Paul, an apostle of Jesus Christ by the will of God, to the saints which are at Ephesus, and to the faithful in Christ Jesus:…
1. Ministers must inculcate to themselves, and to those with whom they have to deal, that their calling is from God. Even as civil magistrates give out their writs in the king's name, with mention of the office they bear under him, to ensure due respect from the subjects, so this great Church officer mentions the position held by him under Christ, the King of the Church, that the things delivered by him may be accordingly received.
(1) This is good for both minister and people. How can he speak the words of God as the mouth of God with reverence and all authority, if he consider not that God has commanded him to do this work?
(2) The ministry is a work so weighty, that no man of himself is sufficient for it. Now, what can more assure me that I shall be made able, than to look at God, who has called me to this office? Princes call not their subjects to any service but that they see them furnished with all necessaries.
(3) Whereas the difficulties and enmities which faithful ministers encounter are many, how could they expect to be shielded but by fixing their eyes on Him who has called them?
2. The quality of him who brings this Epistle to us is that he is an ambassador of Christ.
(1) The apostles were immediately — no person coming between — designed by Christ.
(2) They were infallibly assisted, so that in their office of teaching, whether by word of mouth or writing, they could not err.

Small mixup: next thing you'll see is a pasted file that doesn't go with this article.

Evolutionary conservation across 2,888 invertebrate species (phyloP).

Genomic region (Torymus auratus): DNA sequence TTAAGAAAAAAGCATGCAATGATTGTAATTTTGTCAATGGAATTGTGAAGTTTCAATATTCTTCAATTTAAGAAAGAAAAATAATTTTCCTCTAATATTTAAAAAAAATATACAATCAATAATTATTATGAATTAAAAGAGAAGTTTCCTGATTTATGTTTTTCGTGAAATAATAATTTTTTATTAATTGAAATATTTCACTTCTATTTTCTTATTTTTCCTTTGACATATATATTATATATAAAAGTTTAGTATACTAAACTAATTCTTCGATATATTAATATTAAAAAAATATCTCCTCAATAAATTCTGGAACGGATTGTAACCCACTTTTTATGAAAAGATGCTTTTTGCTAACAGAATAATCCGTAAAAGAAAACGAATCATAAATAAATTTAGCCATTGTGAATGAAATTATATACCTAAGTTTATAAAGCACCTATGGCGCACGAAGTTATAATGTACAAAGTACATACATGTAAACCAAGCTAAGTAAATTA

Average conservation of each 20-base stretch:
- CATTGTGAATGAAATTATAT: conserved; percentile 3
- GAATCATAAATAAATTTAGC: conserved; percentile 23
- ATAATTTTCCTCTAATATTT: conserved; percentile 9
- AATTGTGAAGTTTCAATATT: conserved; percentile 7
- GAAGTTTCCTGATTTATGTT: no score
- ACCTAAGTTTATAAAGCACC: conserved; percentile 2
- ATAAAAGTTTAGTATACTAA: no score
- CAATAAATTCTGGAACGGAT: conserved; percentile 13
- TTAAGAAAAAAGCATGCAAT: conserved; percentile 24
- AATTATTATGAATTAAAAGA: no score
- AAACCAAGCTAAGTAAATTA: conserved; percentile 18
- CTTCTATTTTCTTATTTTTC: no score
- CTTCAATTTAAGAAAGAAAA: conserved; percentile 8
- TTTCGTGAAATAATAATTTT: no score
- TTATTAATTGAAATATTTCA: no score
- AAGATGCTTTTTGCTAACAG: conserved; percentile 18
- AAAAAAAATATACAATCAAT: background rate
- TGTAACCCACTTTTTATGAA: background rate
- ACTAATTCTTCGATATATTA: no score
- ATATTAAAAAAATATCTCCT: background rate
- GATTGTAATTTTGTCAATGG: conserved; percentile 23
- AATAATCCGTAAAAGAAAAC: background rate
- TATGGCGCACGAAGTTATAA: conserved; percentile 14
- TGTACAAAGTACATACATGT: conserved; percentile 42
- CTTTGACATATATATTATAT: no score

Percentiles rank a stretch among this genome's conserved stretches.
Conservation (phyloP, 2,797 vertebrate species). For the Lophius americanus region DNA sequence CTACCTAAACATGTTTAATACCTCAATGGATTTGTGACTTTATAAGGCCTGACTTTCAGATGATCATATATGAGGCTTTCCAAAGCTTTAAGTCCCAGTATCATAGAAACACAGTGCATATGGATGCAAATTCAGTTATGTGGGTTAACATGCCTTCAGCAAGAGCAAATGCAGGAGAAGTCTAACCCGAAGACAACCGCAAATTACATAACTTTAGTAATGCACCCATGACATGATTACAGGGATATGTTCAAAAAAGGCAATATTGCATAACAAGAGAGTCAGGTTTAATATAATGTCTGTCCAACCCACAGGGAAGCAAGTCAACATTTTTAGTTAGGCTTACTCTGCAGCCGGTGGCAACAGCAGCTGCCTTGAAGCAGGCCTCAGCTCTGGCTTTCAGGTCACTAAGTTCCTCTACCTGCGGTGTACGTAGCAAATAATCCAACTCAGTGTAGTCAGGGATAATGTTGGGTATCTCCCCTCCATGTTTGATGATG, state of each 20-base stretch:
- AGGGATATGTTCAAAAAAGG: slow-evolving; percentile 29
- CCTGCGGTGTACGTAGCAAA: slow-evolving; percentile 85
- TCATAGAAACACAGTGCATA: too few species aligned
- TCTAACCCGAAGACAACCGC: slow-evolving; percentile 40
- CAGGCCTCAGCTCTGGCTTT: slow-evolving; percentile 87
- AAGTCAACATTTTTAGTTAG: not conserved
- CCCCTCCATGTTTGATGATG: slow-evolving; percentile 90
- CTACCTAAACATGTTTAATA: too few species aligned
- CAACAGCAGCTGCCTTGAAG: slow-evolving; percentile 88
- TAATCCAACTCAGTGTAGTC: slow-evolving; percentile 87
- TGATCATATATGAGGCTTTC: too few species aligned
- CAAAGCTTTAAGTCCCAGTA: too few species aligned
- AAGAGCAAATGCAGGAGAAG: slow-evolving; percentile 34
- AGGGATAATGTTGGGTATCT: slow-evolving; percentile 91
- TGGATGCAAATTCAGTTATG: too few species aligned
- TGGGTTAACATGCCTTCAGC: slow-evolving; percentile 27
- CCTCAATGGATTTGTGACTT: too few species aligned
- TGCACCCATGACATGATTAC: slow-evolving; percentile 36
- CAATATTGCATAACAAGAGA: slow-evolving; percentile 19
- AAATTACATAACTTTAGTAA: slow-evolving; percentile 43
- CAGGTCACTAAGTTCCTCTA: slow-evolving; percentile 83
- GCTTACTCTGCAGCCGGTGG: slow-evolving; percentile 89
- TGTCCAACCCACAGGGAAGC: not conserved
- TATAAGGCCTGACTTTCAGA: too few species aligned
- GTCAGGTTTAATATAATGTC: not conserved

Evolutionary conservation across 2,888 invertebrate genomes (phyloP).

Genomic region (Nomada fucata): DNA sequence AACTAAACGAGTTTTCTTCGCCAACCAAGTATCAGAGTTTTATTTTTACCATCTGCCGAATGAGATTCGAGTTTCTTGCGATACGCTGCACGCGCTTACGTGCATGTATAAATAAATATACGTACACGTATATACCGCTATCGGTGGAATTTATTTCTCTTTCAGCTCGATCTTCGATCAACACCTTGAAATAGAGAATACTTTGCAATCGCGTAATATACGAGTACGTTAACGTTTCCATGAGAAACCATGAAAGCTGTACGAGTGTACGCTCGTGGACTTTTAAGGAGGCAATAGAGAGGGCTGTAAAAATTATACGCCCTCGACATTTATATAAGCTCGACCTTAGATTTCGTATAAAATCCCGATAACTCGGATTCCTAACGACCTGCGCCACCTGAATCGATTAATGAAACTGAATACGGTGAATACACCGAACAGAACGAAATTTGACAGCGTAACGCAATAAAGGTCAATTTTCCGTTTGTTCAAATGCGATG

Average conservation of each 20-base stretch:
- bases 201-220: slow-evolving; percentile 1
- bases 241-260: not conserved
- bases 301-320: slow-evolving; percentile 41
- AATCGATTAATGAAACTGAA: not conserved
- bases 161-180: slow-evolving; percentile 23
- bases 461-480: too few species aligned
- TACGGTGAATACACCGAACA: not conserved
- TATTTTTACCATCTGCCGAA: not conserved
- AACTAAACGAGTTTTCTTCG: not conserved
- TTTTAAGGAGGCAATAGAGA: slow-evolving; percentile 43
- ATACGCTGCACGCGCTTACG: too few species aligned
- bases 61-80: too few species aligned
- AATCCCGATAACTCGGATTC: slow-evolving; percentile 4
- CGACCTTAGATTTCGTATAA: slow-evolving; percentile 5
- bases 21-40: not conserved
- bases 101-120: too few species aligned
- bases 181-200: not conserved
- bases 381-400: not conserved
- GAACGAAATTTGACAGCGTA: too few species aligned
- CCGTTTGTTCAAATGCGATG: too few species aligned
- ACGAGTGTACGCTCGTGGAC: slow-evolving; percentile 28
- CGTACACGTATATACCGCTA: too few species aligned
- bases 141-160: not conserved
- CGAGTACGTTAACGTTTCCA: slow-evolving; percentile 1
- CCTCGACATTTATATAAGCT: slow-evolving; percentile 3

(3) Their mission was universal.
(4) They could give, by imposition of hands, the gifts of the Holy Ghost.
(5) Eyewitnesses of Christ. From these considerations we see the firmness of all things delivered in this Epistle; for it was not so much the apostle as God in him who wrote: as, when a lesson is sounded forth upon an instrument, it is not so much the instrument as his who plays on it.
3. We must account it our greatest dignity that we belong to Christ.
4. It is the will of God that assigns to us our several callings.
(1) The providence.
(2) The free grace of God.
5. All the members of the visible Church are to be saints.
(1) They were all saints by outward profession. How dreadful the state of those who, like as they tell of Halifax nuts, which are all shells, no kernels, profess themselves saints, but by their lives deny it.
(2) There were many true saints, and the better part, not the larger, gives the designation. Wine and water is called wine; gold and silver ore united is called gold and silver, though there is much dross mixed with it.
6. In the most wicked places God gathers and maintains His people. Where God has His Church, we say, the devil has his chapel; so, on the other hand, where the devil has his cathedral, God has His people. As in nature we see a pleasant rose grow from amidst the thorns, and a most beautiful lily spring out of slimy, brackish places, and as God in the darkness of the night makes beautiful lights arise, so here, in the darkest place, He will have some men who shall shine as lights in the midst of a perverse generation.
(1) Let us not be discouraged; however uncongenial our surroundings may be, God can and will watch over His own, wherever they be.
(2) Let us be thankful if we are placed amid Christian surroundings.
7. It is faith in Christ alone which makes men saints. Faith produces(1) purity of heart;
(2) the outward profession of holiness;
(3) holy conversation; which three things together go to make up saintliness or sanctification. Though we still have sins, yet the better part gives the name. Corn fields, we see, have many weeds, yet we call them corn fields, not fields of weeds; so grace, though it seems little in comparison with sin, yet will in time overcome the evil within us; for the Spirit that is in us from Christ is stronger than the spirit of the world.
Parallel VersesKJV: Paul, an apostle of Jesus Christ by the will of God, to the saints which are at Ephesus, and to the faithful in Christ Jesus: